The iTunes App Store was borne amidst controversy, albeit of the nerdy variety. Some apps were inexplicably banned while others were hypocritically allowed entry. Apple was sometimes doing too much policing of the iTunes app store and sometimes it wasn’t doing enough. Over the past few years, however, an equilibrium was reached and now it’s not too often we here of some app store snafu.
One problem, if you can call it that, that has also seemingly faded away centers on app store returns – specifically the fact that Apple doesn’t allow them. And let’s be honest, who hasn’t fallen victim to an intriguing $0.99 app only to find out we’ve been duped? But with the pricepoints for mobile apps so low and the ability to thoroughly research an app before purchase via a multitude of options, app store returns aren’t so much a problem anymore.
But Taiwan takes an opposing stance.
Earlier this month, the City Government of Tapei ordered Apple to adjust its App Store guidelines, at least as it pertains to their country, to afford consumers 7 days to return purchased apps. The order is rooted in the country’s Consumer Protection Act and aims to give consumers who download faulty apps an opportunity to be made whole.
WantChinaTimes summarizes what categorized these series of events:
The brouhaha started when local users complained that an iPhone app called Super Cell Phone Tracker, which they bought online from the Apple’s App Store for US$1.99, did not work at all and there was no way they could ask for a refund.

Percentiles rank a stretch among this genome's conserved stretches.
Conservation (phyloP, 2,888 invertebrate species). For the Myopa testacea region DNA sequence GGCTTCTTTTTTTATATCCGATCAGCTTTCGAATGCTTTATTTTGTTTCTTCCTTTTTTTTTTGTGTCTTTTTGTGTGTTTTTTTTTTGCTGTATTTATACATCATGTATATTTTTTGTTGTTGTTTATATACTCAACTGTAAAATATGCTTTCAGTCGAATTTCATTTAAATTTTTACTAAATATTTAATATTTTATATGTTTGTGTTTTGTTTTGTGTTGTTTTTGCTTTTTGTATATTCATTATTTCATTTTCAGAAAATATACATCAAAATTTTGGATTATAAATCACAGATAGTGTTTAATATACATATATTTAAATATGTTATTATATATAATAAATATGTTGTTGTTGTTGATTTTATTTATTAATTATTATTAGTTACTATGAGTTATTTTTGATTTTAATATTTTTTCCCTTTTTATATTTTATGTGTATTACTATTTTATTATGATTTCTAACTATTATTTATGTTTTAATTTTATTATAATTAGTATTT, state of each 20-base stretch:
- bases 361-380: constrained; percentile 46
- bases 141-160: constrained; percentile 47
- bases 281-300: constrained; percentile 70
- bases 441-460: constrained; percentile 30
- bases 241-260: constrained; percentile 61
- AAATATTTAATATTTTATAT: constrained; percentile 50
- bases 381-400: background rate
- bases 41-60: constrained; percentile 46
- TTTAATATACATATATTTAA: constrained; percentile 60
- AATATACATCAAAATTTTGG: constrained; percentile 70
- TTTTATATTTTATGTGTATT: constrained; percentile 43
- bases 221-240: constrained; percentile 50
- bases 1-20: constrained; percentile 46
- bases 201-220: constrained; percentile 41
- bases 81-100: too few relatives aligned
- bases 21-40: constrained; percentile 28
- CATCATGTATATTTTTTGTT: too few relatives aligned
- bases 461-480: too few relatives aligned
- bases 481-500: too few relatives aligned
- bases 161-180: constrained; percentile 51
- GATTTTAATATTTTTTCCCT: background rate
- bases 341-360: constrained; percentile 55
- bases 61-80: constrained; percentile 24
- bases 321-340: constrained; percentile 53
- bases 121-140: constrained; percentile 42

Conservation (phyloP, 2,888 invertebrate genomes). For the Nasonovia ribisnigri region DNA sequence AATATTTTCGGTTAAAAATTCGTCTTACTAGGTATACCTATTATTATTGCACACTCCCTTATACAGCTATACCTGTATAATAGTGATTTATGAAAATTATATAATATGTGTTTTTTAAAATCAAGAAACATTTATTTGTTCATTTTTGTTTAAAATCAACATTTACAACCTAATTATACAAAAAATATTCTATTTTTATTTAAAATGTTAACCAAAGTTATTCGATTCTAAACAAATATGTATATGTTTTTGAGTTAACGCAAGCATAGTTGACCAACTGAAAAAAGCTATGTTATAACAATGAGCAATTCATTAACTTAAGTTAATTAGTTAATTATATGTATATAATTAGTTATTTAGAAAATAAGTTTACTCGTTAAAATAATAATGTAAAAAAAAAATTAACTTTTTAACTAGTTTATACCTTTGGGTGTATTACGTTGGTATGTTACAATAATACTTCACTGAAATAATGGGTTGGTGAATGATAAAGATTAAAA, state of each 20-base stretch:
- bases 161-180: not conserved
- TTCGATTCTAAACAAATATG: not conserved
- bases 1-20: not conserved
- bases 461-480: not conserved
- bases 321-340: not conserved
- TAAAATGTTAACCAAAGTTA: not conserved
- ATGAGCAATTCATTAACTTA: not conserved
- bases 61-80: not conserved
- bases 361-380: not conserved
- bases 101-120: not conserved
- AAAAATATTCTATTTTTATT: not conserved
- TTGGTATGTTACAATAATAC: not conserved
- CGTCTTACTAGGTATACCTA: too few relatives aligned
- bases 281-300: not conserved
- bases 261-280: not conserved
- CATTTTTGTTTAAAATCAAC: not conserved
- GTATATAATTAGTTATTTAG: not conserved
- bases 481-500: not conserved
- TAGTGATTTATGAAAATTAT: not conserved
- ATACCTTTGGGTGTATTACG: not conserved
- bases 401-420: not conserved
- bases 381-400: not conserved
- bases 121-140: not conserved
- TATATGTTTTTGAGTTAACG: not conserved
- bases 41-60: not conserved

According to the App Store description, the tracker program is a joke and intended only for fun. However, not all buyers read the description before downloading the software.
And now Apple, which typically doesn’t take too kindly to orders, has decided to abide by the order. It remains unclear, though, just how app store returns will be implemented for iTunes users in Taiwan. While some initially thought Apple will roll out a new return mechanism via iTunes, some are now speculating that Apple may handle such returns on a case by case basis in which case users would have to go through official Apple channels to request a refund. We imagine this would work to prevent users from abusing the system and trying new apps en masse before returning them within the 7-day window.
And not to worry, the order was not specific to Apple as the order also applies to Google. The search giant, however, was somewhat slow in agreeing to the order and was subsequently fined approximately $34,000 by the city of Tapei.